When the New York Times reported yesterday that the U.S. Census Bureau is making significant changes to the part of its Current Population Survey that calculates how many Americans have health insurance — thus making it difficult to measure the effects of Obamacare — the initial media reaction on Twitter was outrage.
“Getting worked up into an increasingly heated health nerd rage about the Census changes,” wrote Vox’s Sarah Kliff. “I’m speechless. Completely inexcusable. The administration deserves all of the criticism it will get, and then some,” fumed Megan McArdle. Josh Barro called the Census Bureau’s change “insane” and asked, “Why can’t this wait?”
Why indeed? Such a change comes at seemingly the worst possible time vis-à-vis the health-care law. How are we to judge whether Obamacare has reduced the number of uninsured if we introduce a completely new way to calculate the uninsured rate? Census officials told the Times
“that it will be difficult to measure the effects of President Obama’s health care law in the next report, due this fall” using their new report. Changing the survey means “it is likely that the Census Bureau will decide that there is a break in series for the health-insurance estimates,” they say — meaning they won’t be able to compare data from previous years with the data collected under the new method.
It turns out, however, that the outrage on Twitter was a bit premature. As Patrick Brennan promptly noted, the White House later clarified to Sarah Kliff that the new survey questions — which ask for details about when people had coverage in the past year, and from what source, and are therefore more precise than the old survey method — would be used to collect data for 2013. That will make possible an apples-to-apples comparison of the uninsured from 2013 to 2014, when Obamacare’s exchanges and Medicaid expansions took effect. Kliff correctly notes, however, that the change “will make it difficult to compare the uninsured rate for 2012, the last year for the old questions, and 2013, the first year for the new questions.” It also means that the CPS will essentially have only one year of pre-Obamacare data, as opposed to decades’ worth, which is presumably why Census officials called the timing “unfortunate.”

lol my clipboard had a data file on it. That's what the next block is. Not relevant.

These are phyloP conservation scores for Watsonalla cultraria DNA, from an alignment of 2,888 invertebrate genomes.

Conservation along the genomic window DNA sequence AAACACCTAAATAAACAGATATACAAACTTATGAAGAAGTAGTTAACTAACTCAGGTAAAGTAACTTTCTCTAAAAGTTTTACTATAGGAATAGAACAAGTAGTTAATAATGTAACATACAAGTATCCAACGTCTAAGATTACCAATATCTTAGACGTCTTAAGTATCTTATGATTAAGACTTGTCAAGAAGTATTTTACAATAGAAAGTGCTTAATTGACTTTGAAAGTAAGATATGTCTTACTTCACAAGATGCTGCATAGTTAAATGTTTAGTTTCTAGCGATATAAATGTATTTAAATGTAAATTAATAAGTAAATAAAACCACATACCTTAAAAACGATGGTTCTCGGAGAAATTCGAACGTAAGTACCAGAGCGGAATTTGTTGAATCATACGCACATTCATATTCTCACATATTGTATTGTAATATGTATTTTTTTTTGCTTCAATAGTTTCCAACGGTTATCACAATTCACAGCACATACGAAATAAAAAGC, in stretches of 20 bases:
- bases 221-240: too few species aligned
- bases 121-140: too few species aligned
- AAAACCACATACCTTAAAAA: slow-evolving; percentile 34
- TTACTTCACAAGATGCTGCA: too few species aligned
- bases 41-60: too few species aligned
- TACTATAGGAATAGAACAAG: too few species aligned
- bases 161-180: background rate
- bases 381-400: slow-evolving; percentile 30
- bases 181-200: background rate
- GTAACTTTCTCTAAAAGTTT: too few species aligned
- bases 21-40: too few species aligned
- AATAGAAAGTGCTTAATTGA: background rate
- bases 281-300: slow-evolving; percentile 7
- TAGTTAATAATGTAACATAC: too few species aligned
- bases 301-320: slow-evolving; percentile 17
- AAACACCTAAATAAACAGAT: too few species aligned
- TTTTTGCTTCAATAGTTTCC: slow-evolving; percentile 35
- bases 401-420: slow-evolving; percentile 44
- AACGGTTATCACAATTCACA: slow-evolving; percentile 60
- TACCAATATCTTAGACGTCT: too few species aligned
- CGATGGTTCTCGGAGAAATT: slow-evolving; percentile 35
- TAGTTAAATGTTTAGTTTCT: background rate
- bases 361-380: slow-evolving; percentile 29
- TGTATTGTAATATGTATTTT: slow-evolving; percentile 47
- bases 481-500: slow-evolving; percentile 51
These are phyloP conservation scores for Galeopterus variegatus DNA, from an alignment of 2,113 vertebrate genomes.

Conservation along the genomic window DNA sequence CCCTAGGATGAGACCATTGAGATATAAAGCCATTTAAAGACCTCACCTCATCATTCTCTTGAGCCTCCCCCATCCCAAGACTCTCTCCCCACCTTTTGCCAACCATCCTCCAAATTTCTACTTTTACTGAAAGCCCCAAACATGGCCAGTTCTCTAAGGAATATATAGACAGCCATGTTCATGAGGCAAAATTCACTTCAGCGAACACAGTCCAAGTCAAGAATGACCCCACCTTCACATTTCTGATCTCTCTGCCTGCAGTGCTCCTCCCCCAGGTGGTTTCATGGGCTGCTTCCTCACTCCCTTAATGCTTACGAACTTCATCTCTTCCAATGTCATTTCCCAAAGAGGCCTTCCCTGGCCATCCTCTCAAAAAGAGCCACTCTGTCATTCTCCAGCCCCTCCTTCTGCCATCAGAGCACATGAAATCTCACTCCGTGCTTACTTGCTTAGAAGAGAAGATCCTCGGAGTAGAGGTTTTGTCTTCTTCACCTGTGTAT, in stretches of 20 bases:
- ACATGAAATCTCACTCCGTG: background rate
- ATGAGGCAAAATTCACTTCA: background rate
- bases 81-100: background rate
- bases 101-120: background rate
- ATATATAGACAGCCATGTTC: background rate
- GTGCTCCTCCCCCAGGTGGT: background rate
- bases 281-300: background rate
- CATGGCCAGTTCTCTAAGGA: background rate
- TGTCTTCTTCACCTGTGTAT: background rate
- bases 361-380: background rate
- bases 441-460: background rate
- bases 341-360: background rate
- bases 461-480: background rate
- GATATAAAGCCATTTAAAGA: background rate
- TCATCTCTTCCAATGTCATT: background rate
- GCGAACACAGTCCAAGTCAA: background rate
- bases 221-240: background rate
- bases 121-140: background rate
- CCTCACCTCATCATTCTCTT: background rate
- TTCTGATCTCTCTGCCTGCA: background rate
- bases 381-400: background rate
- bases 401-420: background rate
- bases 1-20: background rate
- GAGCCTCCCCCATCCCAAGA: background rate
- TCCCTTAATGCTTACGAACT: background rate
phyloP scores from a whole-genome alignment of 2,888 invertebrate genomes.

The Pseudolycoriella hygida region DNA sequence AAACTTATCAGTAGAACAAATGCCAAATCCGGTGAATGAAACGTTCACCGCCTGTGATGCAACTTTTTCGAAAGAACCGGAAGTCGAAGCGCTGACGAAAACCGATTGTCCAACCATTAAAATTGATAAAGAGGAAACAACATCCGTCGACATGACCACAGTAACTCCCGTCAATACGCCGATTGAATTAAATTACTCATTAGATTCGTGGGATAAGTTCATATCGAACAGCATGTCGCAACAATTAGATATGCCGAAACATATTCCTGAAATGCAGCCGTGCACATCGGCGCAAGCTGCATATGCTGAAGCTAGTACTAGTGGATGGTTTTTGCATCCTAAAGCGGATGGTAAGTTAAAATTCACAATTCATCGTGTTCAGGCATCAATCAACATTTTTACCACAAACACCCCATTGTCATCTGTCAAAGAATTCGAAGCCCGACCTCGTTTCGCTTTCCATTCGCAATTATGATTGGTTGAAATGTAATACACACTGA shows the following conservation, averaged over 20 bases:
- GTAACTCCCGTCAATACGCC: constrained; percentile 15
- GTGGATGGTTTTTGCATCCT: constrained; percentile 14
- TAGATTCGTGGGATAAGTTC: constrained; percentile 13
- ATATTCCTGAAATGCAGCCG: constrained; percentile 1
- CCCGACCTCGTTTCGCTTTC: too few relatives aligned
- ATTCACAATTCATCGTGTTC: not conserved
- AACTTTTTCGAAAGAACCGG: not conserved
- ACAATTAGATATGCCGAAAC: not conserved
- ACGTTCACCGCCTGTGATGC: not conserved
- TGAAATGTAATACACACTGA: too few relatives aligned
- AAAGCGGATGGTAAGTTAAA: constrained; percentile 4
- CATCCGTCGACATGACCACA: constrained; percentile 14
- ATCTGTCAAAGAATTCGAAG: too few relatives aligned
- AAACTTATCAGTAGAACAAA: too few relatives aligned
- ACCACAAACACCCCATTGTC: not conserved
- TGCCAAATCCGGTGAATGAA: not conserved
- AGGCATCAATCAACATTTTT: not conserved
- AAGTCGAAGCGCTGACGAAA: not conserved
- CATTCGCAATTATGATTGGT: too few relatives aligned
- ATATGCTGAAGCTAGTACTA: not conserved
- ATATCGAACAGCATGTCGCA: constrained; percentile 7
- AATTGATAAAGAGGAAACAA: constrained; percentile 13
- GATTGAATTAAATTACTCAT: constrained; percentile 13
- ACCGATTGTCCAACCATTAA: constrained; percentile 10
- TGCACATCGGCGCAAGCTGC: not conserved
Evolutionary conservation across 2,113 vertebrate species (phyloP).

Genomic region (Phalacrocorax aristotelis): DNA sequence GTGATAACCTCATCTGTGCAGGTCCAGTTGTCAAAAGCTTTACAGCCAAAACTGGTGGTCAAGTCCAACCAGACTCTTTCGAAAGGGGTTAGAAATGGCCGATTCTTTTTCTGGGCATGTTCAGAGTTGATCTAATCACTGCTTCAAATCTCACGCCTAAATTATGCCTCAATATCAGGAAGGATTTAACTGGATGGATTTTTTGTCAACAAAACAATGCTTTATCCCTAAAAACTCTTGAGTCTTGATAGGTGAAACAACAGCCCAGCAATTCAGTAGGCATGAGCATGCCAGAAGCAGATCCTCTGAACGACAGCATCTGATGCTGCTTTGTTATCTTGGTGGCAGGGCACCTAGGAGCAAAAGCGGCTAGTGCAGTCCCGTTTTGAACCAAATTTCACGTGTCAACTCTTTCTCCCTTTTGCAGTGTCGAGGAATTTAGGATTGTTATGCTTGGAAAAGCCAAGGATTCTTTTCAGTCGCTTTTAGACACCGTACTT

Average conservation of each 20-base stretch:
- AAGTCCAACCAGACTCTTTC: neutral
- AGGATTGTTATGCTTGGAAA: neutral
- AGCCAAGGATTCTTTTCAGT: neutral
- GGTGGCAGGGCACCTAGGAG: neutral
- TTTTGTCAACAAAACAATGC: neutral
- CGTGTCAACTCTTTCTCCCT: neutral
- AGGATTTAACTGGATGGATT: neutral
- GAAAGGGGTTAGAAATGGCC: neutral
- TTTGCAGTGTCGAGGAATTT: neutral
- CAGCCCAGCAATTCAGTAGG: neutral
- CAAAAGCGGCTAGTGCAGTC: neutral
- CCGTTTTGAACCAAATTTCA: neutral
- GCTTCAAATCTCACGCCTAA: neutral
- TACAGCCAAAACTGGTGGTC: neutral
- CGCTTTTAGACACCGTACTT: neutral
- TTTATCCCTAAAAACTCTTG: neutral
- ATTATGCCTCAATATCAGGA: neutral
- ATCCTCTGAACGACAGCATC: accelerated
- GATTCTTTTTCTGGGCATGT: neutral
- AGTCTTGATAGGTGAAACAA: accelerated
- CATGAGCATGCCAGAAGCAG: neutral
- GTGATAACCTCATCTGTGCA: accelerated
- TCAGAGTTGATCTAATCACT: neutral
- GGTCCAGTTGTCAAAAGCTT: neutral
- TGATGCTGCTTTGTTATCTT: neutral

So although the change is not as bad as it initially appeared to be, it still mangles one huge source of data on Obamacare and the uninsured, making it more difficult to assess the law’s effects on health-insurance rates. (Other large surveys, collected by the government and the private sector, do exist.) Because these surveys lag by a year, we’ll get 2013 numbers in the fall of 2014, and won’t be able to compare them with this year’s numbers until the fall of 2015, by which time whatever outrage is left will likely be much diminished.
But Census officials also said the unfortunate timing was “coincidental.” Arguably, measuring the net increase in health-insurance coverage is the only meaningful metric for Obamacare. Changing the way Census calculates this metric now, when we’re in the middle of implementing massive changes to health-insurance markets, seems like a good way to skew the numbers in the administration’s favor — especially if the new survey methodology is likely to yield a lower uninsured rate. The Times reports that the Obama administration was consulted on the new questionnaire and that it approved the changes — if the White House wanted the Census to produce data that could be used to assess Obamacare, presumably it could have asked that the Census Bureau hold off on the changes.